Thursday, April 2, 2020

Jim Harrison—National Poetry Month 2020

Grizzled is the word that comes to mind for reclusive poet Jim Harrison in his last years.

Poet and novelist Jim Harrison was an outlier—semi-reclusive, curmudgeonly, prone to profound melancholy and ecstatic joy in nature.  “Someone has to stay outside,” he told his friend and admirer Dean Kuipers who wrote “by which he meant both outdoors and outside academia. He felt writing programs turned people into copyists.”

Harrison was a prolific and versatile writer publishing over three dozen books in several genres including poetry, fiction, nonfiction, and children’s literature. He also wrote screenplays, book reviews, literary criticism, and published essays on food, travel, and sport. He published 24 novellas during his lifetime and is considered America’s foremost master of that form.

His first commercial success came with the 1979 publication of the trilogy of novellas, Legends of the Fall, two of which were made into movies including the 1994 epic historical western drama directed by Edward Zwick and starring Brad Pitt, Anthony Hopkins, Aidan Quinn, Julia Ormond, and Henry Thomas.

 Harrison's work has been translated into multiple languages including French, Greek, Chinese, and Russian.  He was the recipient of multiple awards and honors including a Guggenheim Fellowship in 1969, the Mark Twain Award for distinguished contributions to Midwestern literature in 1990, and induction into the American Academy of Arts & Letters in 2007.  He wrote that “The dream that I could write a good poem, a good novel, or even a good movie for that matter, has devoured my life.”

But he maintained that of all his writing, his poetry meant the most to him. 

Harrison with his daughters Jamie and Anna.

Harrison was born on December 11, 1937 to a county agriculture agent and his wife in rural Grayling, Michigan.  At the age of seven he was blinded in one eye in an accident which deeply affected his life and outlook.  He graduated from high school in 1956. In 1959, he married Linda King, with whom he had two daughters. He was educated at Michigan State University, where he received a BA in 1960 and a MA in comparative literature in 1964. When he was 24, in 1962, his father and sister Judy died in an automobile accident, a severe emotional trauma for him.  After a single year as an Assistant Professor of English at Stony Brook University in 1965–‘66, he permanently abandoned academia and turned to writing full time. 

Much of Harrison’s writing is set in sparsely populated regions like Nebraska’s Sand Hills, Michigan’s Upper Peninsula, Montana’s mountains, and along the Arizona–Mexico border. He lived in both Patagonia, Arizona, and Livingston, Montana.

His wife left him a widower in 2015 after he tendered her failing health.  As he predicted to a friend with nothing to live for, he followed on March 26, 2016at age 78 .  In his final original book of poetry, Dead Man’s Float he contemplated aging and death.

Seven in the Woods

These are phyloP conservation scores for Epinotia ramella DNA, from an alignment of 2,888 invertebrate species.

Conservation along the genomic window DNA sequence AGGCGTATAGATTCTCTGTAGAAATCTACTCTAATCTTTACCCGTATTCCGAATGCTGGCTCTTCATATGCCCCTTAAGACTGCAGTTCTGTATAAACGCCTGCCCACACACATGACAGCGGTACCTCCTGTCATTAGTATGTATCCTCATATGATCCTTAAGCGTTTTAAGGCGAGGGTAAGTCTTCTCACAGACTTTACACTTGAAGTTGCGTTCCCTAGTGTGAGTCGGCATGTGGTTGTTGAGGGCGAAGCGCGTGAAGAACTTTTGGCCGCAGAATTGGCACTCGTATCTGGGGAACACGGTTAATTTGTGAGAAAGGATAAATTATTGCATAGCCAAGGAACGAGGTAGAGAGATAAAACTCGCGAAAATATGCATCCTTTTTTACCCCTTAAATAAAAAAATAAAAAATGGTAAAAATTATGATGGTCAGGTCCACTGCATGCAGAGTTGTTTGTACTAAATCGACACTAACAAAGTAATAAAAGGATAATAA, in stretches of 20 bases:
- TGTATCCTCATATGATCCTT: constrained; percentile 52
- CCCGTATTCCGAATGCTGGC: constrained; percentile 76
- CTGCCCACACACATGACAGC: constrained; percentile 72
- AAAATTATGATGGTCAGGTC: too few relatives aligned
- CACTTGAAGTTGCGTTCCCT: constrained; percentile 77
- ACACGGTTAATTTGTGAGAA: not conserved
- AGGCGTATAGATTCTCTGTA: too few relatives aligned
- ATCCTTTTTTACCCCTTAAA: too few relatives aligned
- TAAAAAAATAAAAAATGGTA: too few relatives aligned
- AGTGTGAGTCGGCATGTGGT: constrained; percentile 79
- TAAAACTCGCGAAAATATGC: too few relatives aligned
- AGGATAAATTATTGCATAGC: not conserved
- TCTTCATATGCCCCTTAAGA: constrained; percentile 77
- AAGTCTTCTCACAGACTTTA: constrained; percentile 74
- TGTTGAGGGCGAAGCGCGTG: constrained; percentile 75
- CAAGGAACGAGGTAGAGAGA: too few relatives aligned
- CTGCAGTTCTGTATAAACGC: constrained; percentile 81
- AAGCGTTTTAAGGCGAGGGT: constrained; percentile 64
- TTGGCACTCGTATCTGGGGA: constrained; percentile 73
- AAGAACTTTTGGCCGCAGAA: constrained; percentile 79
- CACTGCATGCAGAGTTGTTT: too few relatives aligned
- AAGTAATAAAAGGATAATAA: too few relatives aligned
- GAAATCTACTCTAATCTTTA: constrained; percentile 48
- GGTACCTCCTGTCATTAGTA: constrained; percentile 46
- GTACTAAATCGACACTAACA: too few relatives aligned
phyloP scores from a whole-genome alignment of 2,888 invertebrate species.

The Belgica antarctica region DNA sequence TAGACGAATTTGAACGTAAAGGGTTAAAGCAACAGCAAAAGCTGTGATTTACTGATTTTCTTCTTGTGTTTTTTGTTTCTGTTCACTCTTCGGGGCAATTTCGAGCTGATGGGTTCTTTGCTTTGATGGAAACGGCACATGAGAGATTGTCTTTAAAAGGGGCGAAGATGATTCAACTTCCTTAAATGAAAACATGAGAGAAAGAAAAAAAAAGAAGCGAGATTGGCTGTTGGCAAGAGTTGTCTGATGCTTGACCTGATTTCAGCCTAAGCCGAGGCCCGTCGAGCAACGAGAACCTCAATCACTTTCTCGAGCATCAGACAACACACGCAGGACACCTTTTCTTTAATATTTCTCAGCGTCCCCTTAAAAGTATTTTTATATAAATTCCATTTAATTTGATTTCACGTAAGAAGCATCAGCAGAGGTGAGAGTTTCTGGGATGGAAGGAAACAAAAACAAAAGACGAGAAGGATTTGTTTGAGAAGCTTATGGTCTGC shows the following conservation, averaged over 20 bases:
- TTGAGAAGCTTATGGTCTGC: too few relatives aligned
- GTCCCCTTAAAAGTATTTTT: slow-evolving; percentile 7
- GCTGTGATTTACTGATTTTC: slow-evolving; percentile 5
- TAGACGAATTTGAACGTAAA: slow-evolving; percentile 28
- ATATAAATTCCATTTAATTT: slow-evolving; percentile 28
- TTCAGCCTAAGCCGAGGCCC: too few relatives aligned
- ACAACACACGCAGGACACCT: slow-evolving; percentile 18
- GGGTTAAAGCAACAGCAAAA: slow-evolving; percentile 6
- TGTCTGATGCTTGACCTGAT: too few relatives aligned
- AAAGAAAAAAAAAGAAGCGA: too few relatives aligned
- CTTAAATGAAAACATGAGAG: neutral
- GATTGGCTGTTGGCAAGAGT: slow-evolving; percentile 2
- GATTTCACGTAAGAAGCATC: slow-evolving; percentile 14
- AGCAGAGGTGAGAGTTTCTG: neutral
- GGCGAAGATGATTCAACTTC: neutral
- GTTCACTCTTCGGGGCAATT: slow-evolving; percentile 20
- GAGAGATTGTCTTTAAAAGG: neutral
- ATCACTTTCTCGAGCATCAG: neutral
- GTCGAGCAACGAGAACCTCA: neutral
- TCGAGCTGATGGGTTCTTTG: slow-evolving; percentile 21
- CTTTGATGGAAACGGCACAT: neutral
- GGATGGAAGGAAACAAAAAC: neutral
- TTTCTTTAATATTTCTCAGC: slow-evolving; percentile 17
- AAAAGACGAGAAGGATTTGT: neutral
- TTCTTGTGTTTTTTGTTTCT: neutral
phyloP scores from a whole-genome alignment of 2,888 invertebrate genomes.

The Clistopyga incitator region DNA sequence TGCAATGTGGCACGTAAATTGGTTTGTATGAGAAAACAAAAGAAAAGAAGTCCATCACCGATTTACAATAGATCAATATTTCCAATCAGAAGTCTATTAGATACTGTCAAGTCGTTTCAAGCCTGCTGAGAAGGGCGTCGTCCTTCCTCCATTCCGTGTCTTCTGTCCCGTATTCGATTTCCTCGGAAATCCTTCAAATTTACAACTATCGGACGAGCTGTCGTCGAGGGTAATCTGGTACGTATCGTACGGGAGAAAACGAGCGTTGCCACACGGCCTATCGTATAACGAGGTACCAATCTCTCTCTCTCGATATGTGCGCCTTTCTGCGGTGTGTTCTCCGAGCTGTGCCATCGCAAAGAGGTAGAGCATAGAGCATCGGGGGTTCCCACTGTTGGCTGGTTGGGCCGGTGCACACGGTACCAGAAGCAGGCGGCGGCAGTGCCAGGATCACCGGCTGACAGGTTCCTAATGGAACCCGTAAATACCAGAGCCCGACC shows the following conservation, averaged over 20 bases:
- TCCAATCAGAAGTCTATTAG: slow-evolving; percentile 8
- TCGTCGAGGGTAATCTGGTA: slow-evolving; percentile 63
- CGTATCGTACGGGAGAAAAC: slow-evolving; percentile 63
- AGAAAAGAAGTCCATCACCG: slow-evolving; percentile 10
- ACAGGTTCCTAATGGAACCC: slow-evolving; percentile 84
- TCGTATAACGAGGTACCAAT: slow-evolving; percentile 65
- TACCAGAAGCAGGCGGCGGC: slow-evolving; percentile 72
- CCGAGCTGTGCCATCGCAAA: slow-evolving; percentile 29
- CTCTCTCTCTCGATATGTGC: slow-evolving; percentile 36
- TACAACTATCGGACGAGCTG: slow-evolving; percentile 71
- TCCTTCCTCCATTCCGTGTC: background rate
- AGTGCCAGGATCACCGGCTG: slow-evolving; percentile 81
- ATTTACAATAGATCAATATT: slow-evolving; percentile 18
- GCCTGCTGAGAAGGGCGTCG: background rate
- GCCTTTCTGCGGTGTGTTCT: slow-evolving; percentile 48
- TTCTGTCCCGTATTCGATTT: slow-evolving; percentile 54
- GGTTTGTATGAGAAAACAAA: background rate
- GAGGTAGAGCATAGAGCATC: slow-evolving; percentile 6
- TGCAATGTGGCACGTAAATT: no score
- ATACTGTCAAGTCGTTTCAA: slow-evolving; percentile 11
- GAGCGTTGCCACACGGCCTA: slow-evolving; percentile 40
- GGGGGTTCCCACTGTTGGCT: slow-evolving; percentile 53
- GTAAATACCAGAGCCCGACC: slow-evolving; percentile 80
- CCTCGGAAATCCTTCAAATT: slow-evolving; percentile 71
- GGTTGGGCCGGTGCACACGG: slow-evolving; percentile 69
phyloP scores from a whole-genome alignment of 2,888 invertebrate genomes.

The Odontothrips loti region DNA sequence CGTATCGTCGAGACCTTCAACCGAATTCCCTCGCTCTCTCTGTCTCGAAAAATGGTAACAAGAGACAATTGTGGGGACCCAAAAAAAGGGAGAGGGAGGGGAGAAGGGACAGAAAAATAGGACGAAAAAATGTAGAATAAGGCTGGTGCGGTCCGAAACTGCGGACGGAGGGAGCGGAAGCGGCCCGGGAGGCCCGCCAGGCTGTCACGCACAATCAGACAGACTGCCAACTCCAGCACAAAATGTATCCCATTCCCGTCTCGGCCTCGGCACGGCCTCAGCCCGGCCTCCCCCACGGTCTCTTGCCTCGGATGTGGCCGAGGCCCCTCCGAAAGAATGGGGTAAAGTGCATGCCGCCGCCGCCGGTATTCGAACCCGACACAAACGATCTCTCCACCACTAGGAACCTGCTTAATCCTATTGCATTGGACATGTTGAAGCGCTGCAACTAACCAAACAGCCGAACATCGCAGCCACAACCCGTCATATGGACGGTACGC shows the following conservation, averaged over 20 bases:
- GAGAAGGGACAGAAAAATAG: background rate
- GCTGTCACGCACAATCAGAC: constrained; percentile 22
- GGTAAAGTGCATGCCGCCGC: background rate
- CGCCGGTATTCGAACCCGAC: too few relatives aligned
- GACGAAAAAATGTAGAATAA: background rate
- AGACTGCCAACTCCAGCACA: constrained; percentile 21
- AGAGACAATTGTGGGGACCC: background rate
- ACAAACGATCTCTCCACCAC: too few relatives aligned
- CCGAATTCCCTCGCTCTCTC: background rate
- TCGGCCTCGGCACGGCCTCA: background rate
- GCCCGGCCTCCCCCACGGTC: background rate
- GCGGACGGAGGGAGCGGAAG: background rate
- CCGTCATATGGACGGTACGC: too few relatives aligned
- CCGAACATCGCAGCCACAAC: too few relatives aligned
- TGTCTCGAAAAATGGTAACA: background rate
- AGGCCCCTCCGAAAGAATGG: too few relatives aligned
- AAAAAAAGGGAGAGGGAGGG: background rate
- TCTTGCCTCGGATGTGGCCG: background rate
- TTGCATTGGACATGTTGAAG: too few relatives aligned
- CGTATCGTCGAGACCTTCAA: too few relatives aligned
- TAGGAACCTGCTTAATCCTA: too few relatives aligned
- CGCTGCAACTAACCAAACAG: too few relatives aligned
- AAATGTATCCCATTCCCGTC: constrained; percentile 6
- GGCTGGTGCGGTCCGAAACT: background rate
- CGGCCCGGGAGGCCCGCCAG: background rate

Am I as old as I am?
Maybe not. Time is a mystery
that can tip us upside down.
Yesterday I was seven in the woods,
a bandage covering my blind eye,
in a bedroll Mother made me
so I could sleep out in the woods
far from people. A garter snake glided by
without noticing me. A chickadee
landed on my bare toe, so light
she wasn’t believable. The night
had been long and the treetops
thick with a trillion stars. Who
was I, half-blind on the forest floor
who was I at age seven? Sixty-eight
years later I can still inhabit that boy’s
body without thinking of the time between.
It is the burden of life to be many ages
without seeing the end of time.

—Jim Harrison

Old Man

An old man is a spindly junk pile.
He is so brittle he can fall
through himself top to bottom.
No mirror is needed to see the layers
of detritus, some years clogged with it.
The red bloody layer of auto deaths
of dad and sister. Deaths piled like cordwood
at the cabin, the body 190 pounds of ravaged
nerve ends from disease. The junk pile is without
sympathy for itself. A life is a life,
lived among birds and forests and fields.
It knew many dogs, a few bears and wolves.
Some women said they wanted to murder him
but what is there worth murdering?
The body, of course, the criminal body
doing this and that. Some will look
for miraculous gold nuggets in the junk
and find a piece of fool’s gold in the empty
cans of menudo, a Mexican tripe stew.

—Jim Harrison


Most of my life was spent
building a bridge out over the sea
though the sea was too wide.
I’m proud of the bridge
hanging in the pure sea air. Machado
came for a visit and we sat on the
end of the bridge, which was his idea.
Now that I’m old the work goes slowly.
Ever nearer death, I like it out here
high above the sea bundled
up for the arctic storms of late fall,
the resounding crash and moan of the sea,
the hundred-foot depth of the green troughs.
Sometimes the sea roars and howls like
the animal it is, a continent wide and alive.
What beauty in this the darkest music
over which you can hear the lightest music of human
behavior, the tender connection between men and galaxies.
So I sit on the edge, wagging my feet above
the abyss. Tonight the moon will be in my lap.
This is my job, to study the universe
from my bridge. I have the sky, the sea, the faint
green streak of Canadian forest on the far shore.

—Jim Harrison

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